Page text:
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Journal Article

Citation

Richmond TS, Kauder D, Hinkle J, Shults J. Am. J. Crit. Care 2003; 12(3): 197-205.

Affiliation

School of Nursing (TSR) and School of Medicine, University of Pennsylvania, Philadelphia, Pa., USA.

Copyright

(Copyright © 2003, American Association of Critical-Care Nurses)

DOI

unavailable

PMID

12751393

Abstract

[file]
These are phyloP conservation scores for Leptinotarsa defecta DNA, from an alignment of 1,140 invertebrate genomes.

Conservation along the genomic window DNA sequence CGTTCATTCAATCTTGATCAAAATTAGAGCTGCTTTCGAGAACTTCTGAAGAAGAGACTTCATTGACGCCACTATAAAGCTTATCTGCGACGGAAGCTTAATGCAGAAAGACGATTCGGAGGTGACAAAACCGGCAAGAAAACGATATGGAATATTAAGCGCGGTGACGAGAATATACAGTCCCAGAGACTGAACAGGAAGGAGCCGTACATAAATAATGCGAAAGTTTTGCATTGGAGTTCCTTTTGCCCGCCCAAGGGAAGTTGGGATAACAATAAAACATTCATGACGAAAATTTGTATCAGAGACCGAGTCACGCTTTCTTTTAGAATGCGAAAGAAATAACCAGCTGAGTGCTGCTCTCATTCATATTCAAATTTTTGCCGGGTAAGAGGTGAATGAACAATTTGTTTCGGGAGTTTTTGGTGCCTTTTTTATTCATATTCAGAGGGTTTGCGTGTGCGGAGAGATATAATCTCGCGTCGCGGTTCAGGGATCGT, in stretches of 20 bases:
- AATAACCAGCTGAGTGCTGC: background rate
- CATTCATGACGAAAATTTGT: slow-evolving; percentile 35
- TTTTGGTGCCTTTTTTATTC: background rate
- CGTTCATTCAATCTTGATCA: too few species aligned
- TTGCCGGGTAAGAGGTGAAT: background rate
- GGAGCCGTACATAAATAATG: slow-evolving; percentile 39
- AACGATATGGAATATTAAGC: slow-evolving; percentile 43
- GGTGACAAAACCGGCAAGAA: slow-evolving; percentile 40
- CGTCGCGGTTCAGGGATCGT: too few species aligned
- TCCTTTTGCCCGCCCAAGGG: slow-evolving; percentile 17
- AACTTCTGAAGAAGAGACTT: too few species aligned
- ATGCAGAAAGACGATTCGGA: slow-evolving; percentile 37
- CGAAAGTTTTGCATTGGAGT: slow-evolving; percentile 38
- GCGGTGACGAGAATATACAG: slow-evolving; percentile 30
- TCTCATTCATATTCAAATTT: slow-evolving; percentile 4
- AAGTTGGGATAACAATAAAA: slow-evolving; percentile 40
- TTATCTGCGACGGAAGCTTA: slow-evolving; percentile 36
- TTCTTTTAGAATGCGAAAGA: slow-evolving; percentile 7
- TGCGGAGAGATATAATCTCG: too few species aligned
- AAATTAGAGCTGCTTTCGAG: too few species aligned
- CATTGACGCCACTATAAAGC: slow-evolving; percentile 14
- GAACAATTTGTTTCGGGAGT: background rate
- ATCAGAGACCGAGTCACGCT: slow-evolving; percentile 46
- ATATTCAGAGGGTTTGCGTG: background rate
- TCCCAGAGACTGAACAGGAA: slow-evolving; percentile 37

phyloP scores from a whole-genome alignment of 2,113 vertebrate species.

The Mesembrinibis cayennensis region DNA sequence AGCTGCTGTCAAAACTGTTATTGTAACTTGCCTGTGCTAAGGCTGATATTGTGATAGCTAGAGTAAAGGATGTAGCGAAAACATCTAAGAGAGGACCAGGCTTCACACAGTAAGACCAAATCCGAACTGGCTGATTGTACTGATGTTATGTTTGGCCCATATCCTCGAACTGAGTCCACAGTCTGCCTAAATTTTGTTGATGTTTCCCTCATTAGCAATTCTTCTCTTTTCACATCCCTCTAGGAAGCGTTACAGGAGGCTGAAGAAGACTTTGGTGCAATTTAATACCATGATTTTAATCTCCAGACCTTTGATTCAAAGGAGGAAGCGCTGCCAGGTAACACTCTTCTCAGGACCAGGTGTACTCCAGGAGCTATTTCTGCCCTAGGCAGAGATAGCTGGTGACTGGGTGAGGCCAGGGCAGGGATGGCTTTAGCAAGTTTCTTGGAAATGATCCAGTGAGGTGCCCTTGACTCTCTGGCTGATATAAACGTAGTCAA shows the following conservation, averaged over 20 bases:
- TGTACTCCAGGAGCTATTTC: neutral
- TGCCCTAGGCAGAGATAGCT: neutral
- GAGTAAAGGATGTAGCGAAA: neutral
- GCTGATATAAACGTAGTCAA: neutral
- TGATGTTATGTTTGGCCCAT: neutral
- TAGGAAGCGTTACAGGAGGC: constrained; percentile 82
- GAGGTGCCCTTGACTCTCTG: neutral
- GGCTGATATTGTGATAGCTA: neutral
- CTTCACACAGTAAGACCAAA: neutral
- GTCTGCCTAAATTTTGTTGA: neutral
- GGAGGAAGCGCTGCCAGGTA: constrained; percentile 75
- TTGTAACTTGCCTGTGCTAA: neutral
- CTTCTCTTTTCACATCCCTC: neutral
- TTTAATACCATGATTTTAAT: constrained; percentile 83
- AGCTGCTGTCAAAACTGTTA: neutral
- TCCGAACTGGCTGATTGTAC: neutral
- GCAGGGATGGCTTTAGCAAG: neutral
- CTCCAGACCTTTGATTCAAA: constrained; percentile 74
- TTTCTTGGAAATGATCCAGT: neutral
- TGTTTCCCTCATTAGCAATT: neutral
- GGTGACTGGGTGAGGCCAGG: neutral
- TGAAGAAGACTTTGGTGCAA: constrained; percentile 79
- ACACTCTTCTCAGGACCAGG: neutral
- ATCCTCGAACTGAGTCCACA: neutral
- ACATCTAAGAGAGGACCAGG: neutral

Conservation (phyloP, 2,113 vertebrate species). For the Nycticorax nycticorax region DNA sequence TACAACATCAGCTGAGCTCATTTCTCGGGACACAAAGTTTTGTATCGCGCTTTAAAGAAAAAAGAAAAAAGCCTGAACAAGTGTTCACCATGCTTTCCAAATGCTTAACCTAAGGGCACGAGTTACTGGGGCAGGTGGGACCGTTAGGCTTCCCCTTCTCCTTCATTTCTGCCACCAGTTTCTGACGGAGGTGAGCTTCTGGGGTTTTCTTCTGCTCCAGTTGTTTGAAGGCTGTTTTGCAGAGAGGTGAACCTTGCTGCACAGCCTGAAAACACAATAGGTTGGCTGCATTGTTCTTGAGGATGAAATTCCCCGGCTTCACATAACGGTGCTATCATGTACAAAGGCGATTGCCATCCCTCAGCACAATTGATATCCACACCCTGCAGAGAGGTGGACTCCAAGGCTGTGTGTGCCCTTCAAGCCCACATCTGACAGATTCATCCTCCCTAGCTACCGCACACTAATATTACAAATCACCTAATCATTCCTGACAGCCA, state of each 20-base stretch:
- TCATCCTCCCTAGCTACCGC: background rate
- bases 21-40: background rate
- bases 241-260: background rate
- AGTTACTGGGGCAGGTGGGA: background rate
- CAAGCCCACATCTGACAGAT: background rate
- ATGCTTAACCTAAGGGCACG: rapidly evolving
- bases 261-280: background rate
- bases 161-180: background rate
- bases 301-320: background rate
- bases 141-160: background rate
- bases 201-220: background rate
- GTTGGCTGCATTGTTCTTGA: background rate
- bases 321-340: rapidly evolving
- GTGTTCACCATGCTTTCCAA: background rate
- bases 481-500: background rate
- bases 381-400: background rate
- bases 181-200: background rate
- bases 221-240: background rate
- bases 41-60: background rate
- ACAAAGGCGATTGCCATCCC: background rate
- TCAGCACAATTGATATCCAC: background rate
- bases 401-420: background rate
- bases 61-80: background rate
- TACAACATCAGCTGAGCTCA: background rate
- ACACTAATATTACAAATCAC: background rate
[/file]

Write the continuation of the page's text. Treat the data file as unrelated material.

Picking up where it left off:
BACKGROUND: Improving outcomes after serious injury is important to patients, patients' families, and healthcare providers. Identifying early risk factors for long-term disability after injury will help critical care providers recognize patients at risk. OBJECTIVES: To identify early predictors of long-term disability after injury and to ascertain if age, level of disability before injury, posttraumatic psychological distress, and social network factors during hospitalization and recovery significantly contribute to long-term disability after injury. METHODS: A prospective, correlational design was used. Injury-specific information on 63 patients with serious, non-central nervous system injury was obtained from medical records; all other data were obtained from interviews (3 per patient) during a 2 1/2-year period. A model was developed to test the theoretical propositions of the disabling process. Predictors of long-term disability were evaluated using path analysis in the context of structural equation modeling. RESULTS: Injuries were predominately due to motor vehicle crashes (37%) or violent assaults (21%). Mean Injury Severity Score was 13.46, and mean length of stay was 12 days. With structural equation modeling, 36% of the variance in long-term disability was explained by predictors present at the time of injury (age, disability before injury), during hospitalization (psychological distress), or soon after discharge (psychological distress, short-term disability after injury). CONCLUSIONS: Disability after injury is due partly to an interplay between physical and psychological factors that can be identified soon after injury. By identifying these early predictors, patients at risk for suboptimal outcomes can be detected.

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